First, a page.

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How much are down payment and closing costs

How Much Do I Need to Buy a Home?

How Much Downpayment Do I Need To Buy A Home

Depending on what kind of loan you are using to purchase your home will determine what the minimum investment will be toward the down payment on the home.

Conventional Home Loan – For first time homebuyers purchasing a home with a first mortgage of $417,000 or less, you can get a Conventional home loan for as little as 3% downpayment.

If you are not a first time homebuyer, the minimum down payment for a first mortgage of $417,000 or less is as little as 5% of the purchase price.

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If you live in an area of the Country where high balance conventional loan limits are in affect, any conventional loan above $417,000 will require a 10% down payment

FHA Insured Home Loan – All FHA home loans require a minimum down payment of 3.5% of the purchase price.

VA Home Loan Benefit – Generally, VA loans for honorably discharged, or active duty military do not require a down payment up to the eligible guaranty limit.  The eligibility amount is determined by the County you are buying in, and your benefit as documented on your Certificate of Eligibility (COE).

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If you are trying to purchase home above the 100% guarantee limit, you would be responsible for 25% of the difference between the maximum guarantee, and the purchase price.

USDA Rural Development Loan – USDA loans require no downpayment, and offer 100% financing with loan limits determined by income limits for the County you are purchasing in.

 

Other Costs:

 

Closing Costs

The cost of purchasing a home can basically be broken down into two categories, down payment, and closing costs.

Essentially, there is not much difference between down payment and closing costs because it all totals up to the amount you need to come up with to make the initial investment in your new home.

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The distinction between a closing cost and the down payment mostly hinges on where you get the money you are using to cover the expense.  Depending on the loan program guidelines, and lender guidelines, there may be restrictions of where you get the money.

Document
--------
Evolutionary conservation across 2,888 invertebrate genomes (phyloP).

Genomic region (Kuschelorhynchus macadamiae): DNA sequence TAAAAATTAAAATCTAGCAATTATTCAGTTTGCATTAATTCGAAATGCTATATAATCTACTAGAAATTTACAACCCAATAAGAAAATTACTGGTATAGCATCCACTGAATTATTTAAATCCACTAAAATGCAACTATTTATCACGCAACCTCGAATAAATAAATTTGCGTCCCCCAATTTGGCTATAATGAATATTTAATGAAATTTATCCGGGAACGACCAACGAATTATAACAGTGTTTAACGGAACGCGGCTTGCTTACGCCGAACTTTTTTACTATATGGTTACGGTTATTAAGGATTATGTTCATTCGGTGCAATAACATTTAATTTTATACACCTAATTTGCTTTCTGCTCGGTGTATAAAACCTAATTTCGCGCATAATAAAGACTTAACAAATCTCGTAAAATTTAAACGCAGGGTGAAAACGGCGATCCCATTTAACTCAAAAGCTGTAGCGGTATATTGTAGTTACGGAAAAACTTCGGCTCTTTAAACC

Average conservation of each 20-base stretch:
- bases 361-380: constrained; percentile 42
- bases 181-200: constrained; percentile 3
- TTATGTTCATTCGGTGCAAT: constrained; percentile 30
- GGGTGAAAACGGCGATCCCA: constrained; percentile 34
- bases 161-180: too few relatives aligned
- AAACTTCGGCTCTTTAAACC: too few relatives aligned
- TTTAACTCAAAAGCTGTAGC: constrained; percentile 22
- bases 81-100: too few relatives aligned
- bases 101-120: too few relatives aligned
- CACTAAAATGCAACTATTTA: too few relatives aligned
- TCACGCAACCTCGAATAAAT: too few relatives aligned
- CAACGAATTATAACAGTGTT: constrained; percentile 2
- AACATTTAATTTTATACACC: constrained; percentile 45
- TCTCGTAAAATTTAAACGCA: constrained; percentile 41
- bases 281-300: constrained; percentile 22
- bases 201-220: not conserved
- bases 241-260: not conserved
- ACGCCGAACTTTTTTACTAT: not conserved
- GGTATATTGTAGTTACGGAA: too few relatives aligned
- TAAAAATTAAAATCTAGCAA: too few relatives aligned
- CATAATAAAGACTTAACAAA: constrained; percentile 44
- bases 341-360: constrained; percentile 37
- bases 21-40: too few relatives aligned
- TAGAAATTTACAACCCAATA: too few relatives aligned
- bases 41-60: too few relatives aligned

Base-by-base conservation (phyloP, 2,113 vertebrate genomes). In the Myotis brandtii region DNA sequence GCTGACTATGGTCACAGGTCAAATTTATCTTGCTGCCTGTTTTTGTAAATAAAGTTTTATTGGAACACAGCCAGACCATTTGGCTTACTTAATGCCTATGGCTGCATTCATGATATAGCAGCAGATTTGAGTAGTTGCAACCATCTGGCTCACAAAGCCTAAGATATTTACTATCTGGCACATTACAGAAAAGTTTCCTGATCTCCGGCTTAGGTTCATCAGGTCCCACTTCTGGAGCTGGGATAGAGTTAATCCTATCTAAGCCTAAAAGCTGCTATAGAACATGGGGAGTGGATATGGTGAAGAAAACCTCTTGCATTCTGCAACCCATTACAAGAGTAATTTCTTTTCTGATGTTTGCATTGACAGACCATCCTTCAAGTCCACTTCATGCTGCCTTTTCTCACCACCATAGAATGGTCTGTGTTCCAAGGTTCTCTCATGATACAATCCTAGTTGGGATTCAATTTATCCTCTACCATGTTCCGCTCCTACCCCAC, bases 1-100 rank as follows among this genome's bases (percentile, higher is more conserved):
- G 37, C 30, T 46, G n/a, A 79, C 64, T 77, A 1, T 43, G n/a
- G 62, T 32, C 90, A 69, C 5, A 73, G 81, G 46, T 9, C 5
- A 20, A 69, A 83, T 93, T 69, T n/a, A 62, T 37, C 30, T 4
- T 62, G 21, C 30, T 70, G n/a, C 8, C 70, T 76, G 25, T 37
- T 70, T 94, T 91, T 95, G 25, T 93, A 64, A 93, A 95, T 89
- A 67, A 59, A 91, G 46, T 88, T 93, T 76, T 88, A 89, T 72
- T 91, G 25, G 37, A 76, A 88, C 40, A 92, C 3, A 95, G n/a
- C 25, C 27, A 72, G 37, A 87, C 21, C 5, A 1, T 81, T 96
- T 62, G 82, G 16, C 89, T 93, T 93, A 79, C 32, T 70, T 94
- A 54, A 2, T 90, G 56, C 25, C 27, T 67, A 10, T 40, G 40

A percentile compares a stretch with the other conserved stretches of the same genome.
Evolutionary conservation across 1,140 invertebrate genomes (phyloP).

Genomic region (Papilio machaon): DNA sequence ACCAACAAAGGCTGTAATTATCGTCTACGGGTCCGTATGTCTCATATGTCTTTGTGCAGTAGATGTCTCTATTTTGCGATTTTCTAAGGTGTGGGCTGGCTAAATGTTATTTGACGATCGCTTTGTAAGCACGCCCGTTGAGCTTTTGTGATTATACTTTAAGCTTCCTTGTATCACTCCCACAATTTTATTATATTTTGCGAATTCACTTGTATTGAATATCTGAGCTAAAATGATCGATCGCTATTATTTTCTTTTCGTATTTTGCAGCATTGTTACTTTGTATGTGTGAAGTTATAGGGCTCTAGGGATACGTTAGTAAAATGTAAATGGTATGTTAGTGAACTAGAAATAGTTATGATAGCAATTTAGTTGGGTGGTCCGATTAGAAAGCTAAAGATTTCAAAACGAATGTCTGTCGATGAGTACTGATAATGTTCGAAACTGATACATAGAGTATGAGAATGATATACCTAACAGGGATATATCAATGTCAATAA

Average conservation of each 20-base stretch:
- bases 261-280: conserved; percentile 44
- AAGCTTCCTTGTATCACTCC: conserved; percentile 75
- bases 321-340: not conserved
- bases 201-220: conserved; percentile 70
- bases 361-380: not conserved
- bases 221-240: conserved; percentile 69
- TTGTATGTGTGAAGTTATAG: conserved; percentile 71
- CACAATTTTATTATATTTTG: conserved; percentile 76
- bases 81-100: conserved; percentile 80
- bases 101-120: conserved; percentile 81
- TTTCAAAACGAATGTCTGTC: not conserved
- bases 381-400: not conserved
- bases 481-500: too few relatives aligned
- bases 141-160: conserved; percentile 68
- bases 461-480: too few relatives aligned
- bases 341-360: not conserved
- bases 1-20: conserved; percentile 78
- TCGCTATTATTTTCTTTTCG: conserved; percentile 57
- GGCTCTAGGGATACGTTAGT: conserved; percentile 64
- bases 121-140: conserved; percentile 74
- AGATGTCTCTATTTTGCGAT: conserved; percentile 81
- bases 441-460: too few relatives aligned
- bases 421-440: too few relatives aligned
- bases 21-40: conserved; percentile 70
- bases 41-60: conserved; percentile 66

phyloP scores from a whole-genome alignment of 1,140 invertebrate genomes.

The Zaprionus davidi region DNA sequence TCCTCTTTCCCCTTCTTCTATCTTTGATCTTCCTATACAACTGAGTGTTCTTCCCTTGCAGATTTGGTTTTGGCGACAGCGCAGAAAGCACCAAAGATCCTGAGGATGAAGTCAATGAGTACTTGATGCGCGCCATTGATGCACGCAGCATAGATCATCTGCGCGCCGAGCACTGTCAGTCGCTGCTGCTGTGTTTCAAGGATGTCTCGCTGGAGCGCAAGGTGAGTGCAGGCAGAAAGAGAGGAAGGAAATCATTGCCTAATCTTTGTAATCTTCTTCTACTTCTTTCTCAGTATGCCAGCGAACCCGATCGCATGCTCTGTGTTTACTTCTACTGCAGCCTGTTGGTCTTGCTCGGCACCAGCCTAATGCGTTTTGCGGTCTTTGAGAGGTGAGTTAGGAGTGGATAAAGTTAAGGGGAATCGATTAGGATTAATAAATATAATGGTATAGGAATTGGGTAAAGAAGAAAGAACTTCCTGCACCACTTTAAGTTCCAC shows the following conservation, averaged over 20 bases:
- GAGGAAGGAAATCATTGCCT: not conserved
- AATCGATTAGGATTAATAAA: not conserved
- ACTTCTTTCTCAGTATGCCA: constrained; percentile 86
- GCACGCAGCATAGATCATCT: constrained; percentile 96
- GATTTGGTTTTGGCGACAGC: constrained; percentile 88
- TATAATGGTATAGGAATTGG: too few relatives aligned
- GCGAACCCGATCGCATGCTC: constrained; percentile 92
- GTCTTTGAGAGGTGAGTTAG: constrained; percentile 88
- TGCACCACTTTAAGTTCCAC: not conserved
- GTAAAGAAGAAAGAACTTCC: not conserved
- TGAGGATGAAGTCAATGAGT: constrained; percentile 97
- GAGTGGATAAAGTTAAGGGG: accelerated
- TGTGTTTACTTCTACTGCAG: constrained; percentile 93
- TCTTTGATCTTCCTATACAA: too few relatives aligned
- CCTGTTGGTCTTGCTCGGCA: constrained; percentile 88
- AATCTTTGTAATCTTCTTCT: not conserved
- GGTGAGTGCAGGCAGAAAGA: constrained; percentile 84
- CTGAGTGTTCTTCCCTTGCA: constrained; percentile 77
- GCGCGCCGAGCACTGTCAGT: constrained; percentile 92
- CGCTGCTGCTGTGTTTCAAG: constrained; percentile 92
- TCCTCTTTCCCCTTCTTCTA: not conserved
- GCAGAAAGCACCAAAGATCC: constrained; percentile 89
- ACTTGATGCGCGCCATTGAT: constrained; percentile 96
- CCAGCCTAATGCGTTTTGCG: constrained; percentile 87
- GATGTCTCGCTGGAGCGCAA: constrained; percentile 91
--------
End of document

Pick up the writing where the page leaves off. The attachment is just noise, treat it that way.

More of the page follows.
As a general rule, down payment and closing costs can come from any of these sources.  There are certain exceptions depending

Acceptable sources for Down Payment

  • Money from your personal checking or savings
  • Money from a retirement account
  • Money from the sale of personal property
  • Tax refunds, insurance awards, legal awards, inheritance
  • Gift funds from a close relative
  • Homebuyer assistance programs

Acceptable sources for Closing Costs

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  • Money from your personal checking or savings
  • Money from a retirement account
  • Money from the sale of personal property
  • Tax refunds, insurance awards, legal awards, inheritance
  • Gift funds from a close relative
  • Homebuyer assistance programs
  • Closing cost credit from seller of home
  • Lender credit based on interest rate
  • Credit received from real estate agent commission

Common Closing Costs

Closing costs, not including the down payment requirement for the loan program you are using to buy the home, include all other costs required by service providers involved in the purchase transaction.

Closing costs can include, but are not limited to:

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  • Title and Escrow Fees (Attorney fees in states that do not use escrow)
  • County transfer tax fees
  • Property taxes
  • Impound account reserves (taxes and insurance collected to be paid by lender)
  • Lender fees
  • Home warranty fees
  • Inspection fees
  • Appraisal fee

Some closing costs are traditionally paid for by the seller of the home, like certain transfer taxes, and a 1 year home warranty.  Other costs can be paid for through homebuyer assistance programs, or asking the seller for a closing cost credit.

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PRO TIP:  When asking the seller to give you a closing cost credit, make sure you are not asking the seller to lose money on the sale.  For example, if the listing price is $300,000, and that’s a fair price for the home, and you would like to ask the seller to cover $7,500 of closing costs, offer $307,500.

If you offer asking price, AND ask for closing costs, you are not actually offering full price for the home, you are offering $292,500 in this example.  That will make your offer less competitive than someone making a full price offer and not asking for a closing cost credit.

As a general rule, closing costs typically add up to 3.5% to 4% of the purchase price.  When added to the down payment, you can expect that your upfront investment to purchase your first home will be 7% or higher, depending on the down payment requirement for the loan you are using.

A creative real estate and lender will help you to identify opportunities to help you pay these costs so that you are able to comfortably purchase your home without spending every dollar you have.

About Your Expert

Scott Schang

As a 19 year veteran of the Mortgage and Real Estate industry, I am passionate about educating and empowering consumers. I have been writing about consumer protection issues, and making sense of complicated real estate and mortgage topics on this website since 2007

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